The state Supreme Court ruled against the parents of a girl born with a severe brain abnormality who said they would have opted for an abortion had they known of their daughter’s medical problems months before her May 2014 birth.
The Republican-controlled Legislature and then-GOP Gov. Sam Brownback passed the law against wrongful birth lawsuits in 2013 at the urging of abortion opponents. It overturned a 1990 state Supreme Court ruling saying Kansas law allowed such lawsuits, and current Democratic Gov. Laura Kelly, then a state senator, voted against it.
The parents’ attorneys argued that the law violated provisions of the state’s bill of rights declaring the right to a jury trial “inviolate” and providing a right to “remedy by due course of law” for injuries. But four of the seven state Supreme Court justices concluded that the state’s 1850s founders didn’t recognize wrongful birth as a legal concept, making it an “innovation” that isn’t covered by those constitutional provisions.
“It is a new species of malpractice action first recognized in 1990,” Justice Dan Biles wrote in their opinion.
The decision upholds a policy favored by anti-abortion groups, who’ve long criticized the court as too liberal. The state Supreme Court declared in 2019 that access to abortion is a “fundamental” right under the state constitution, meaning it would be protected in Kansas if the U.S. Supreme Court overturned its landmark 1973 Roe v. Wade decision. But Friday’s ruling did not cite the 2019 decision or frame the issues in terms of abortion rights.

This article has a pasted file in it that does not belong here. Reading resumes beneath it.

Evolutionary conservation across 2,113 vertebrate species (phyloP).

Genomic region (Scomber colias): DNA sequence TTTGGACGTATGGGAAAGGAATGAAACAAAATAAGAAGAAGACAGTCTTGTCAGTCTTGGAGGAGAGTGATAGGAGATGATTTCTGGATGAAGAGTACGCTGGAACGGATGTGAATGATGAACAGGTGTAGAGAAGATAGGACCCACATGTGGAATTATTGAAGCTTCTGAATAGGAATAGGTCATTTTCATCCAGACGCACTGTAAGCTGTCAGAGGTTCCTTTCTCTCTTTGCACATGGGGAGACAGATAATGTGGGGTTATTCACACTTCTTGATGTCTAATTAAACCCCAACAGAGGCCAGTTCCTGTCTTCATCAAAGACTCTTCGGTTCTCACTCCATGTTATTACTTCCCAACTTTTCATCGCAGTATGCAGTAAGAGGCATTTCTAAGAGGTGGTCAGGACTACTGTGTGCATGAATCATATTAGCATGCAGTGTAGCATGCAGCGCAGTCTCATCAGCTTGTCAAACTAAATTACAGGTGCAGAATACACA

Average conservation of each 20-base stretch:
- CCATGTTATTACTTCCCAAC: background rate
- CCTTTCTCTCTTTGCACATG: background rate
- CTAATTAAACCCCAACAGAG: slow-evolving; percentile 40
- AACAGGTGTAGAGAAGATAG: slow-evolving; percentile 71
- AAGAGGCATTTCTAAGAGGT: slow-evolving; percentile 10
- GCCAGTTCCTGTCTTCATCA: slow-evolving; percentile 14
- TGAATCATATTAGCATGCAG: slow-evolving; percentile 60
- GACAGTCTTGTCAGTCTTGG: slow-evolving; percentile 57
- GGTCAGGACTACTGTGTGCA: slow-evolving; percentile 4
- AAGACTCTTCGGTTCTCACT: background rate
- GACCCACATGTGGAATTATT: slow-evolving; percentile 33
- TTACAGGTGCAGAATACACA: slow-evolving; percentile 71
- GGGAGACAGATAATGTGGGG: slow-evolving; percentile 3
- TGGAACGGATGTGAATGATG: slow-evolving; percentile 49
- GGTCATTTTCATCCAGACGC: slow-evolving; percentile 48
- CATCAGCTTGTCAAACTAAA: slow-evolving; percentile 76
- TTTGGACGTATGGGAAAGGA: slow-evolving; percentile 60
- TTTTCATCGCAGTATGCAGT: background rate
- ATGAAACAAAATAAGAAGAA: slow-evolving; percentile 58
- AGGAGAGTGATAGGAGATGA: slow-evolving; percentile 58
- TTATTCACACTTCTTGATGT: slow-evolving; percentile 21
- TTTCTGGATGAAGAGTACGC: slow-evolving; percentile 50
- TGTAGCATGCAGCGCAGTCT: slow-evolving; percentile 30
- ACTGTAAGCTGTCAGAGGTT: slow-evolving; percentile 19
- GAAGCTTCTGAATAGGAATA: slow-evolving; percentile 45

“The birth of a child should be cause for celebration, not for the law to award damages because the child was ‘wrongfully’ born,” said Attorney General Derek Schmidt, a Republican, who defended the law and is running for governor in 2022.
The four justices were joined in upholding the law by Justice Caleb Stegall, Brownback’s only appointee on the court. He was the lone dissenter in the 2019 ruling protecting abortion rights.
Stegall argued that the majority should have simply overturned the 1990 ruling, calling it “one of the worst decisions in our court’s history” and a “black mark” on par with a U.S. Supreme Court decision upholding the right to inter Japanese Americans during World War II.